May 9, 2014 —The phone call from Ghana clinched Asare Christian’s career path. His grandmother was exhibiting sudden, puzzling symptoms including loss of balance, coordination, and bladder function. To Christian, who was learning about brain injury in his clinical rotation in rehabilitation medicine at the Medical College of Wisconsin, this sounded like a case of hydrocephalus, fluid accumulation within the brain. His diagnosis was confirmed and she received surgery that saved her life. But with no physical rehabilitation services available to help her through the first months of recovery, she became disabled.
Although her physicians did all they could for her, they—along with physicians across sub-Saharan Africa—lack the resources to provide rehabilitative care, said Christian, a rehabilitation physician who is graduating this month with an MPH in Health Policy and Management. “There is a huge need for these services in this part of the world, he said. “I always wanted to contribute solutions to improving health infrastructure in environments where the need is greatest. It became clear to me that this was it.”
While he was still in medical school, Christian began working on a plan to create a medical rehabilitation program in Ghana, which has now been submitted to the Ministry of Health. He hopes eventually to return to Ghana to help oversee the training of sub-Saharan Africa’s first physicians to specialize in the field.
In the short term, Christian is weighing offers to do academic and clinical work in the United States, where he has studied and worked for 15 years. He aims to provide care for people with disabilities—both physical and mental—as well as pursue his passion for finding innovative ways to deliver care to this population. For the past year, he has been building the skills for the task as a Mongan Commonwealth Fund Fellow in Minority Health Policy, a program that offers intensive study in health policy, public health, and management at HSPH and other Harvard graduate schools for physicians committed to transforming health care delivery systems for vulnerable populations.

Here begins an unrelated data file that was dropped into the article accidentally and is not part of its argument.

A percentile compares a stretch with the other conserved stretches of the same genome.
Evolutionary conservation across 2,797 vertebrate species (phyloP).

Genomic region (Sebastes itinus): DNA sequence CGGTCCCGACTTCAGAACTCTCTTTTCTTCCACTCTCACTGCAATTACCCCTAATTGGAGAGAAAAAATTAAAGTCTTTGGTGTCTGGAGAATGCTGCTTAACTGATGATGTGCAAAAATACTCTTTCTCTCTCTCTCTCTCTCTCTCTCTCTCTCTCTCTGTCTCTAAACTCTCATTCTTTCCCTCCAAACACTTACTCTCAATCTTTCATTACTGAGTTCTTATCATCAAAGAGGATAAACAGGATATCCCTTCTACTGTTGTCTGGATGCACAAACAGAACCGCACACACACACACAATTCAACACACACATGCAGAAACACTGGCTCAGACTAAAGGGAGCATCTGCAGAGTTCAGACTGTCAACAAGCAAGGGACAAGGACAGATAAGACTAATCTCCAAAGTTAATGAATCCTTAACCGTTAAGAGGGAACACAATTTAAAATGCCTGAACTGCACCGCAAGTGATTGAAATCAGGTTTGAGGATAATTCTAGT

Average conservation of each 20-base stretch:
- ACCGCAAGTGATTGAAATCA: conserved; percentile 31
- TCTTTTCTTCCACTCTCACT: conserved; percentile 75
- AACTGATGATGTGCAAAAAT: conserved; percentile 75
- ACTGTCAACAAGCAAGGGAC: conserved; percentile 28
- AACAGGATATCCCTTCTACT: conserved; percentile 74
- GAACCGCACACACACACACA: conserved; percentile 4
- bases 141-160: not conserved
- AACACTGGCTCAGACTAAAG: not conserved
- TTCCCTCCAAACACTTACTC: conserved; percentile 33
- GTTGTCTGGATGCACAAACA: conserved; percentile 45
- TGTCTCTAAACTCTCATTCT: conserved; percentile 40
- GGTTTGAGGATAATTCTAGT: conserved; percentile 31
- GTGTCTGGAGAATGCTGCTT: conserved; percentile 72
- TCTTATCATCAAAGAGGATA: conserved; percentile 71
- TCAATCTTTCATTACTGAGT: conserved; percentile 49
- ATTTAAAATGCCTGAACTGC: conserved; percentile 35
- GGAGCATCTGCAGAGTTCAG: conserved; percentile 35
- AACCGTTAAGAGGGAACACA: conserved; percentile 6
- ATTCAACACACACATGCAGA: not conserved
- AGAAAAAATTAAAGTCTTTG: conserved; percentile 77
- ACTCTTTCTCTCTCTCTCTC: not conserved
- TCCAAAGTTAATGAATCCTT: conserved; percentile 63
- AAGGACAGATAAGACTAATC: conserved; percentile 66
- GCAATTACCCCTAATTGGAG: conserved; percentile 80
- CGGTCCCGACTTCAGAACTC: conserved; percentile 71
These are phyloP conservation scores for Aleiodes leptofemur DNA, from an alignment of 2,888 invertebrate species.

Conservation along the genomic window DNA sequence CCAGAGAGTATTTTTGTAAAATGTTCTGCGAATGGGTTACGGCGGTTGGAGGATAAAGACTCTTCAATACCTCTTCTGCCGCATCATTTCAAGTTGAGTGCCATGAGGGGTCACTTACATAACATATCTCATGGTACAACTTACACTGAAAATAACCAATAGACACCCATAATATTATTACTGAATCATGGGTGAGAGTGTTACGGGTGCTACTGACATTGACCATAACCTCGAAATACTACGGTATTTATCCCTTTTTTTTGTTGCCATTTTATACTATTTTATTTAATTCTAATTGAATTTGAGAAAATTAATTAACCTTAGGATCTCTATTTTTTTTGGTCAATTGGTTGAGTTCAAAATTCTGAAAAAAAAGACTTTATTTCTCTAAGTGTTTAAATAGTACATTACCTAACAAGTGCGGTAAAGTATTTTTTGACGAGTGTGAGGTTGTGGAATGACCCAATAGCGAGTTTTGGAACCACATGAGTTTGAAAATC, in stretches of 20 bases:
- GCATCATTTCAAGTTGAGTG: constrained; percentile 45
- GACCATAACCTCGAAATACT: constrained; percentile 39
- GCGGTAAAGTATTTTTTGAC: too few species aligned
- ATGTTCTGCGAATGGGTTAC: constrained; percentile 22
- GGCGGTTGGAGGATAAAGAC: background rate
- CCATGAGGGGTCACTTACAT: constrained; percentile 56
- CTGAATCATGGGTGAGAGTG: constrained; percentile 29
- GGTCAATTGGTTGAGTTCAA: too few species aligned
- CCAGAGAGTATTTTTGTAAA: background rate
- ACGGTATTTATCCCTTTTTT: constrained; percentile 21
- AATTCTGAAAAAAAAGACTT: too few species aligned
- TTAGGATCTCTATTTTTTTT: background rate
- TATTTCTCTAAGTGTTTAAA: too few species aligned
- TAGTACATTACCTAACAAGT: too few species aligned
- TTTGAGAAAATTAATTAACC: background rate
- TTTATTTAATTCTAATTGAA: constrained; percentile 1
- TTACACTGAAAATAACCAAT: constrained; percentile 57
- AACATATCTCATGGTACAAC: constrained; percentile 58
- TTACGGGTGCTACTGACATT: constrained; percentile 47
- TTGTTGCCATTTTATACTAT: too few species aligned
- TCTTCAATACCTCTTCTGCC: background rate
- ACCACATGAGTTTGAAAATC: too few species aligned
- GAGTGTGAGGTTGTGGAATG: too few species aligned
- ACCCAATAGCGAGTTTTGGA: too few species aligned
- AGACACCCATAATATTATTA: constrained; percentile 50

“In medical school, everyone had the same story. We wanted to help people. But when you start to practice, you see the limitations of the scope of acute medical care,” Christian said. “I want to improve the health of people with disabilities, not just their health care. I realized that in order to make an impact I had to understand what is happening in these patients’ lives before they come to the clinic. Public health gave me the framework for that.”
Christian currently is wrapping up his practicum project working as a consultant for New Hampshire’s Well Sense health plan. The state aims to move its Medicaid population with disabilities into private managed care plans as a way to improve quality and efficiency. Christian is creating a framework and recommendations to guide implementation of these changes in a way that achieves better care and better health at a reduced cost.
Among his key recommendations for Well Sense are to gather evidence on the unique needs of this population and eliminate wasteful processes that don’t improve their lives. “We need to do the right thing for the right patient at the right time, at all times,” Christian said. “That starts with good metrics and right now, we don’t have them for persons with disabilities in this setting.”
Along with the tools for developing policies, Christian will leave HSPH with strategies for actually getting them passed, he said. He cites a course on health care policy and politics that HSPH’s Robert Blendon, Richard L. Menschel Professor of Public Health and Professor of Health Policy and Political Analysis, taught at Harvard Kennedy School as particularly influential.
“In public health, we can be a little naïve in how we approach politicians,” Christian said. “Now I feel like I know how to diagnose a political environment to get my agenda to the table.”
Photo: Emily Cuccarese